How to Recognize Online Degree Scams
According to the U.S Department of Education, forty percent of college students are now over the age of 24. As a result, online education has become a booming industry, one which has a huge appear for students who have to juggle the needs of their jobs and families in addition to schoolwork.
The downside of this increase in the availability of online colleges is an increase in distance learning scams, sometimes referred to as diploma mills or degree mills. These "schools" are scams which charge real money for a degree that will not be accepted by most employers or institutions. This can mean real trouble once the check is cashed and applications for jobs and further studies are rapidly declined.
A common red flag for these schools are deals that seems "too good to be true." For example, a diploma or certification that can be earned in half the normal time, or significant credit (more than the equivalent of just a few courses) given for life experience, can be a good tip off.
However, these schools aren't always so easy to spot. Many use misleading names and logos, similar to existing colleges and universities, but are actually little more than one person with a fancy website and stack of diplomas printed off a home computer.
One of the easiest ways to identify whether or not a college is a scam or a real opportunity is to check their accredation status. Colleges and universities should be recognized by an approved state, regional or national accrediting agency. This information is usually prominently displayed on their website.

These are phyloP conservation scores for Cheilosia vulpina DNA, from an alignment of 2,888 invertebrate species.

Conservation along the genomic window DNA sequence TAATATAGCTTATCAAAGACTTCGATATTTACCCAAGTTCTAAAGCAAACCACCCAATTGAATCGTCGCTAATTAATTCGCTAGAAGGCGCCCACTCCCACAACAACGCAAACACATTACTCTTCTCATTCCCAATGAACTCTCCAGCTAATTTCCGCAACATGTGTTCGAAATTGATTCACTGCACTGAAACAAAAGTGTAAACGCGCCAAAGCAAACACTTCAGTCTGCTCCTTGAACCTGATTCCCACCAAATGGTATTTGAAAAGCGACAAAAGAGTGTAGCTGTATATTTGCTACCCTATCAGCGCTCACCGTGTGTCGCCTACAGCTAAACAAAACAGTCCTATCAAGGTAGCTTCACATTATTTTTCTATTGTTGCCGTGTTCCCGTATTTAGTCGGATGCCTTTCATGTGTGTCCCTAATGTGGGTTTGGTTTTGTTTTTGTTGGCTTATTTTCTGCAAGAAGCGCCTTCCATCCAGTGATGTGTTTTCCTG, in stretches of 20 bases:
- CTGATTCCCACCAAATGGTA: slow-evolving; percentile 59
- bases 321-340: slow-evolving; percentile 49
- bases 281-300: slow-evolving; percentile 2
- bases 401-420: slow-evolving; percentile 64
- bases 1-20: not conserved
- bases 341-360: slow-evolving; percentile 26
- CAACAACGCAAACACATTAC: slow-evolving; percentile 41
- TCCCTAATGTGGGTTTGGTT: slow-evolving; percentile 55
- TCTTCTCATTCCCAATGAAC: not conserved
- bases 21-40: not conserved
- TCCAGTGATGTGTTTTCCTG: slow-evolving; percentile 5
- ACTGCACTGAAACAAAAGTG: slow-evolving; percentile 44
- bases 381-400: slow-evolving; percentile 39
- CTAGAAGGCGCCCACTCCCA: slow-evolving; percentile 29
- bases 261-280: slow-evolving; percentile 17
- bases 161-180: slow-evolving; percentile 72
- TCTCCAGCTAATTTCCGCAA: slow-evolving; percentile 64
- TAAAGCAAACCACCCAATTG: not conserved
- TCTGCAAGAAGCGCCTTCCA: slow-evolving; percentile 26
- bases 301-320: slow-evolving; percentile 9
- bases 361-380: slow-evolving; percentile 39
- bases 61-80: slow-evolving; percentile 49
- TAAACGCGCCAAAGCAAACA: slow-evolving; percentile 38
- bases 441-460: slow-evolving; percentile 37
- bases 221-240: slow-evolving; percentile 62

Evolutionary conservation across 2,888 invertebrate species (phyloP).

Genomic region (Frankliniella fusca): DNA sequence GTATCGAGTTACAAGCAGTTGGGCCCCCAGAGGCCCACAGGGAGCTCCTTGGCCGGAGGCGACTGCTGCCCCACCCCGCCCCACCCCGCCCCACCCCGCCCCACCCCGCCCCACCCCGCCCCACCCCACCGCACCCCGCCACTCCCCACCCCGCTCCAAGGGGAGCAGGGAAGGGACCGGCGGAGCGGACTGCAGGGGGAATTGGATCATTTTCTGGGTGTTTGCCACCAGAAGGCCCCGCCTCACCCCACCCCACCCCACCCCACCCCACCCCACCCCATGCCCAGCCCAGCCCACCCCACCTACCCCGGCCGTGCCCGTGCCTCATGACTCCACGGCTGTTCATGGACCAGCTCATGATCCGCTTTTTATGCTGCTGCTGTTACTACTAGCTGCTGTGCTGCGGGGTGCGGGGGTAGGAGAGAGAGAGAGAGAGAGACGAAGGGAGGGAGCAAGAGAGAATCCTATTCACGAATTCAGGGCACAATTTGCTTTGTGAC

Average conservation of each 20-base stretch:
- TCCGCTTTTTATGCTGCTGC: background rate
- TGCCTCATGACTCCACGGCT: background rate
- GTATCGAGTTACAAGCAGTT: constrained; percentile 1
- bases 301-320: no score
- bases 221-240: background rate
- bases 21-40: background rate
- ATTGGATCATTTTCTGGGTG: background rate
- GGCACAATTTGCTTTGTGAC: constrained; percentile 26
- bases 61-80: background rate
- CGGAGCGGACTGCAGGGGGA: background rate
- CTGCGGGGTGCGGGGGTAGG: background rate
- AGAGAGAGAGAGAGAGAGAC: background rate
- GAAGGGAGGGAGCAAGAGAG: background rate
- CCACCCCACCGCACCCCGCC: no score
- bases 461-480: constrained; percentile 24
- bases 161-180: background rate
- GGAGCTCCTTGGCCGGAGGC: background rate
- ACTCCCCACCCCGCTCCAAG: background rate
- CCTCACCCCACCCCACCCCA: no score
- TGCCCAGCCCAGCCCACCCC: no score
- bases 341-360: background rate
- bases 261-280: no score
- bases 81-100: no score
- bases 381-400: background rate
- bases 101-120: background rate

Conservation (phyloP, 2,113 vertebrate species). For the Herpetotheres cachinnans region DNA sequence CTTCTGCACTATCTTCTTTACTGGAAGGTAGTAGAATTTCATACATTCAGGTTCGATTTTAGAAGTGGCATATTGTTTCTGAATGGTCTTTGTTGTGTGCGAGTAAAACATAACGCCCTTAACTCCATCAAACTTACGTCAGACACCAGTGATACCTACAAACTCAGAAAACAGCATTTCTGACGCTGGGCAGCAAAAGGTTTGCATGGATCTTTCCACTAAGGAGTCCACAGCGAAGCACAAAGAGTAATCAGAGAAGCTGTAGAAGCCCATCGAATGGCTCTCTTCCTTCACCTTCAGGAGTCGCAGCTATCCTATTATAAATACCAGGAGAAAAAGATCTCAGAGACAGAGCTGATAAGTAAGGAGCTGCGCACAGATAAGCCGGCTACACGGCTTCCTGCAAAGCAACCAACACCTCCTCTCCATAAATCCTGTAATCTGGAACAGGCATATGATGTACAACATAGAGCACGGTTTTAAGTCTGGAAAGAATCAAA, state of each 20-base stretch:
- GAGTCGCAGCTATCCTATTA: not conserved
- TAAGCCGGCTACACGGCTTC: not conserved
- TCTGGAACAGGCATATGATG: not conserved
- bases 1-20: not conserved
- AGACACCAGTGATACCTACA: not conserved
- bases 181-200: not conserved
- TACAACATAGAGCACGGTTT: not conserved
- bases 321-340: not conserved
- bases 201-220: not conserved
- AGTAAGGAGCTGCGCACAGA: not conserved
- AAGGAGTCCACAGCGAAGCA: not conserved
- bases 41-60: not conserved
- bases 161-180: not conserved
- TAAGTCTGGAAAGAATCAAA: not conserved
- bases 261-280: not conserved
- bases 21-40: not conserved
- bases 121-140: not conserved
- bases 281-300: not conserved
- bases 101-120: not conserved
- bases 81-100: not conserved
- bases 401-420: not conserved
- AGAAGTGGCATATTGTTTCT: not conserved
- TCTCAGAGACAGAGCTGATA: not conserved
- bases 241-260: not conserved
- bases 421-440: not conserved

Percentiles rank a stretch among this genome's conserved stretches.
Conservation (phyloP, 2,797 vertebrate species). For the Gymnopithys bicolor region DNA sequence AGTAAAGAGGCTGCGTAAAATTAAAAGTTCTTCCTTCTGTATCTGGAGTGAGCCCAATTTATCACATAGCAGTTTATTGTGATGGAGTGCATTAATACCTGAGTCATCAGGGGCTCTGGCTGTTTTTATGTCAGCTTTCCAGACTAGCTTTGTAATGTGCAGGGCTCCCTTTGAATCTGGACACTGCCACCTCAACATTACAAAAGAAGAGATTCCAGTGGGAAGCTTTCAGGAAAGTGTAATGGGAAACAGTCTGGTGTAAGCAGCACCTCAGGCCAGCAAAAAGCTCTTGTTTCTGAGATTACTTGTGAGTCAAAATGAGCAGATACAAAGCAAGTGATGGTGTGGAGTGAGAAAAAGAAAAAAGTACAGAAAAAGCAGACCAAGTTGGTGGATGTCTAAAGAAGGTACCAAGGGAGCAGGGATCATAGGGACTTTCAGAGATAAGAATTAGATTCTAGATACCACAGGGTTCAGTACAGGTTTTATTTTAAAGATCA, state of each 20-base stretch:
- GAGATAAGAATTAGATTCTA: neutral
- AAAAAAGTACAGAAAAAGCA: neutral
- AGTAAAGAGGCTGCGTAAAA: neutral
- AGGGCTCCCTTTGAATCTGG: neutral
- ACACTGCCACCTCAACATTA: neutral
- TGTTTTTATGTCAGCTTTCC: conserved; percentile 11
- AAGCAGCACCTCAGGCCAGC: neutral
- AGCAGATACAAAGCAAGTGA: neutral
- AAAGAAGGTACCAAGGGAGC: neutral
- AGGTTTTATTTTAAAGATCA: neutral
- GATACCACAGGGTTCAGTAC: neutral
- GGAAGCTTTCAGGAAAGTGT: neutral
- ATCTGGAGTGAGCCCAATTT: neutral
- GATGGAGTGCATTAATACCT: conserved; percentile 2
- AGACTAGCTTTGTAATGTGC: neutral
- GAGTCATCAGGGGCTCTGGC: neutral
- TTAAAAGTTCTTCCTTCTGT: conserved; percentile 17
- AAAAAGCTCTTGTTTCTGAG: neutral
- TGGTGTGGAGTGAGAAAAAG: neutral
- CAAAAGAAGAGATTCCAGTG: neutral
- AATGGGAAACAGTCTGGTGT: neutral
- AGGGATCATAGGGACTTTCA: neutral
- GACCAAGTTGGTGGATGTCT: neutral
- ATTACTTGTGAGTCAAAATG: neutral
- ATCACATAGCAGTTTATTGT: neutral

Watch out though, some schools will claim accreditation from an unrecognized or made-up agency. The best (and easiest) way to verify the accreditation of a school is to go to the U.S. Department of Education website, and put in a keyword search for the school.
Do Your Homework
When thinking about applying to any online school, a little bit of homework goes a long way. Before handing over any money, which is often required for the application, students should consider the following criteria:
• Length of time: Does the school promise a degree in half the time of other similar programs? If so, this may be a sign its not a real deal.
• Better Business Bureau: Are there complaints against the institution/company?
• Certification: Does the school offer a state or trade recognized certification or license, or assistance in registering for any necessary exams?
• Relevance: Is the certification offered the one that employers will require, or will they ask for further training? Check out local job listings in your area to find out.
• Recognition: Is the school locally recognized for its graduates? Call local businesses and ask if they are familiar with it. If a local offers a similar program, call or email that department of the college and ask for information. Most programs will be aware of their competition.
• Recommendation: Don't rely on any website affiliated with the school to vouch for its authenticity. Similarly, testimonials also have the potential to be misleading. It is easy to pay a nominal fee to someone to say great things about a program, no matter what their experience, or if they were even a student.
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